By Linda Bach
That is how spoilt for choice I was during a recent visit to Cairns, the administrative centre of North Queensland.
Luckily, I didn’t have to sweat about making that choice. A day before the 12th International Coral Reef Symposium, which was to be held at The Cairns Convention Centre from July 9-13, journalists covering the event were invited to visit the Great Barrier Reef in the company of eminent scientists attending the meeting.
Cairns enjoys around 300 days of sunshine a year, a friendly, relaxed tropical lifestyle and is, therefore, one of Australia’s most popular holiday destinations. Most of the tourists are locals, Chinese, Japanese, Americans or Europeans. I did not spot any African tourists probably because of the cost of travel and the distance; given my own experience.
Australia being both a continent and country is vast; flying from Sydney alone to Cairns takes about three hours; just about the same time it takes to fly from Nairobi to Democratic Republic of Congo.
The journey, the longest I have ever made, took me across three continents. My journey began on Thursday night. I checked in at the Jomo Kenyatta International Airport two hours before my flight at about 10.45pm. After five hours, we landed at Dubai International Airport.
After a four-hour wait, I was airborne again, flying to Sydney, a journey that took about 14 hours. Thanks to advancement in technology, there was no dull moment. I whiled away time eating, sleeping, watching movies or listening to music.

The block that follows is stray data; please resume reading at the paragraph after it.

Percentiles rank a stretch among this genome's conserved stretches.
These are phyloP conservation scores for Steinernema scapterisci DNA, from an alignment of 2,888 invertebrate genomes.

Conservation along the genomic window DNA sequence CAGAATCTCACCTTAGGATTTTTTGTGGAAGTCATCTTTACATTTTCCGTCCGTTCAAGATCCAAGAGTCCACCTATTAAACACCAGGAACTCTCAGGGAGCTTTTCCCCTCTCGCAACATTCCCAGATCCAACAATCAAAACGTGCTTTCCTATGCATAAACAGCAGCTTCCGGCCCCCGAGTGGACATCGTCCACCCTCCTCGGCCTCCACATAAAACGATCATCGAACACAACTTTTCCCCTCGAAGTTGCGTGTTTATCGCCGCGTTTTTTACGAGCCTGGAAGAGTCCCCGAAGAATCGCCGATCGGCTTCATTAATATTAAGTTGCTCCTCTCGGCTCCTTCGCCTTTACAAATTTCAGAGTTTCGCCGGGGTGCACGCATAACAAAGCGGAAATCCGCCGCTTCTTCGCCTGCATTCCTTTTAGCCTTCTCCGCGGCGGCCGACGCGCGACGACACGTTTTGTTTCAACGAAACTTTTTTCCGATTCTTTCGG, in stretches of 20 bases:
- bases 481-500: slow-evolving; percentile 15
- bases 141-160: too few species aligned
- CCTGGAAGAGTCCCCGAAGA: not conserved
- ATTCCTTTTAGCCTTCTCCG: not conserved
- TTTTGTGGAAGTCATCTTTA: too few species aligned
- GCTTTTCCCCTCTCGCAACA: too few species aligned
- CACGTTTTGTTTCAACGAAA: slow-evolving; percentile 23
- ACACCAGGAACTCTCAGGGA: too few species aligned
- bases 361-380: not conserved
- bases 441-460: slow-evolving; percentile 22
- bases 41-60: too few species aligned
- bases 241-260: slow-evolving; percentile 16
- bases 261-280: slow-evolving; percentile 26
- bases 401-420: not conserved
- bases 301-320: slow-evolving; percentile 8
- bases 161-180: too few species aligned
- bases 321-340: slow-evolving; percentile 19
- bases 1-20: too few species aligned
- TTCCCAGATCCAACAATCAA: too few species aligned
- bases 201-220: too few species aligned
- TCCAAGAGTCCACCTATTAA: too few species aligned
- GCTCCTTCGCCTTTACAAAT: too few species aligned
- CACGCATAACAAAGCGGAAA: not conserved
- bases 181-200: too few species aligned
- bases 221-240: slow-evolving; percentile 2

We arrived at Kingsford Smith International Airport in Sydney at 6am on Saturday. How I wished I could continue the rest of the journey by train or bus but that was out of question, as it would take me days to reach Cairns.
Tired but enthusiastic, I disembarked from the plane and joined a long queue through immigration. Later, I collected my luggage and went to the domestic departures. I finally arrived at the Cairns Airport at 1.30pm; after 22 hours of flying and a day since I left home. I was, therefore, more than glad when the drive from the airport to the Sebel Hotel where we were staying took just about ten minutes. I had a good rest. I woke up refreshed for a dinner organised by our hosts Jodie Rogers and Gina Dow.
Cairns is a relatively small town, with a population of about 130,000 people. There are no traffic jams that is characteristic of Nairobi. Australia is a continent that experiences a variety of climates due to its vast size. Being in the Southern Hemisphere, its seasons are in reverse to Europe and America. I had been duly informed it was winter and came expecting the worst. It, therefore, came as a pleasant surprise when I found the place rainy and warm with temperatures ranging between 18-28 degrees Celsius. But that is not to say the entire country enjoys warm winter. In other parts, such as Canberra, it was freezing cold with temperatures dropping up to negative five at night.